Council’s carbon footprint reduced by forests: report

Fergus Power.
Fergus Power.
More than 150ha of Waitaki forests make the Waitaki District Council better than carbon neutral, a new report says.

Council policy manager Mike Searle said the report — a first for the council — by sustainability consultants Mad World provided ‘‘a baseline’’ for council greenhouse gas emissions and identified wastewater treatment (36% of all emissions), electricity consumption (30%), and the Palmerston landfill emissions (13%) as the main contributors to the council’s carbon footprint.

The report, for the 2018-19 financial year, tracked emissions from sources owned or controlled by the council but also ‘‘indirect emissions’’.

Combustion of lpg or diesel at Waihemo Service Centre, the Oamaru Opera House and the Waitaki Aquatic Centre, transport fuels, wastewater treatment, water supply, waste to landfill, purchased electricity, air travel, rental cars and taxis and office waste were all included in the report.

‘‘The Waitaki District Council’s gross emissions were 2876 tonnes and removals -4902 tonnes, resulting in net emissions of -2026 tonnes,’’ a council statement this week said.

‘‘This means that the council is making a positive contribution overall towards mitigating climate change and by doing so acting on one of council’s strategic priorities, to recognise and provide for the implications of climate change.’’

Council chief executive Fergus Power called the report a ‘‘snapshot’’ of greenhouse gas emissions and said the Waitaki district was ‘‘fortunate’’ to have a good amount of forestry (165ha, including 20ha of native forest) among its assets which offset the emissions it produced.

He pushed back at the suggestion the council could be in a worse position if it harvested its 145ha of plantation forests and that the report was not a realistic assessment of the council's true carbon footprint.

‘‘Council could opt to discontinue forestry operations, or could decide not to replant following harvesting operations. At this time, there is no intention to do so,’’ Mr Power said.

‘‘Note that no offset has been attributed to all of council’s green spaces, including parks and reserves, and the Oamaru Public Gardens (for instance).’’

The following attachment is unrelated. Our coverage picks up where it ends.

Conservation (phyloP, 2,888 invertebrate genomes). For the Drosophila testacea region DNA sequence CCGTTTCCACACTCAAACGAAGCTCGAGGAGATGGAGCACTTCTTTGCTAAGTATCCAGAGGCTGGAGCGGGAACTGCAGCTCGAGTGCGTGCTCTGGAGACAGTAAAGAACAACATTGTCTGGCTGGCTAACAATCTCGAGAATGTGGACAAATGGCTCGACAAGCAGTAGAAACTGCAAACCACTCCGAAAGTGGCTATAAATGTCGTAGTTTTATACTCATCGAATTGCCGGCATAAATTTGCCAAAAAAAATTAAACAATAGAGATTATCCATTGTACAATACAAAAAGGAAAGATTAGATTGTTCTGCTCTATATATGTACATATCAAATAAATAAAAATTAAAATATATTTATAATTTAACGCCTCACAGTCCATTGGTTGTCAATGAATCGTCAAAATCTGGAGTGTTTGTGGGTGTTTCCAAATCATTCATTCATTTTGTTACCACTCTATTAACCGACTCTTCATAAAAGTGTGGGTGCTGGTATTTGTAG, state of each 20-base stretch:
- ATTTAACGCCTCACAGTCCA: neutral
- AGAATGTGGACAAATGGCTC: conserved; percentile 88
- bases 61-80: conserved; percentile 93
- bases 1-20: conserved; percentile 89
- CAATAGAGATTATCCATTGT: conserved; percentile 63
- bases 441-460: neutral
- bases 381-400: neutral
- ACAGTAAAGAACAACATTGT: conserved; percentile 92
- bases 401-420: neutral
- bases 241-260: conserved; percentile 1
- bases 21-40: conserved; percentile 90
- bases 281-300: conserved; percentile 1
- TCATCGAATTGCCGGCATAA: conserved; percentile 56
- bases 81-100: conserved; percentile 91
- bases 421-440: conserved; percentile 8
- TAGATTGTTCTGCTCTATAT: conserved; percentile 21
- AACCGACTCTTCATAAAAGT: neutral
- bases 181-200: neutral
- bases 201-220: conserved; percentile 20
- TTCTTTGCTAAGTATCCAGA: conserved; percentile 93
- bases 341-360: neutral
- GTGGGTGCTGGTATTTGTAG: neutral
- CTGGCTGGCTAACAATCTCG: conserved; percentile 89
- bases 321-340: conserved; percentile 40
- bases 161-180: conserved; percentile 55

He said future assessments would indicate whether the council was improving its performance in reducing greenhouse gas emissions.

University of Otago department of management Associate Prof Sara Walton, who is the Otago Climate Change Network co-co-ordinator, said when plantations were harvested the council would not be ‘‘in the same position to offset its other activities against the trees’’.

‘‘With any carbon accounting footprint it is about the scope of the organisation and where the boundaries are placed. This is about the council as an entity and that is all. To look wider means a different type of report.’’

The report writers note that emissions resulting from ‘‘operations that are completely outside of the council’s day-to-day management’’ were excluded.

‘‘[The council] leases out 1926ha of agricultural land for sheep grazing. Based on an average of 10 sheep per hectare this amounts to an estimated 19,260 sheep, which would result in 5778 tonnes of carbon dioxide equivalents per year. However, since livestock on leased land is not owned or under direct control of the council, these emissions are not within the scope of this inventory.’’

Among the report’s recommendations to the council were to develop targets for reducing emission ‘‘drivers’’, including a low-carbon procurement strategy, and training staff to be aware of their impact on the organisation’s emissions.

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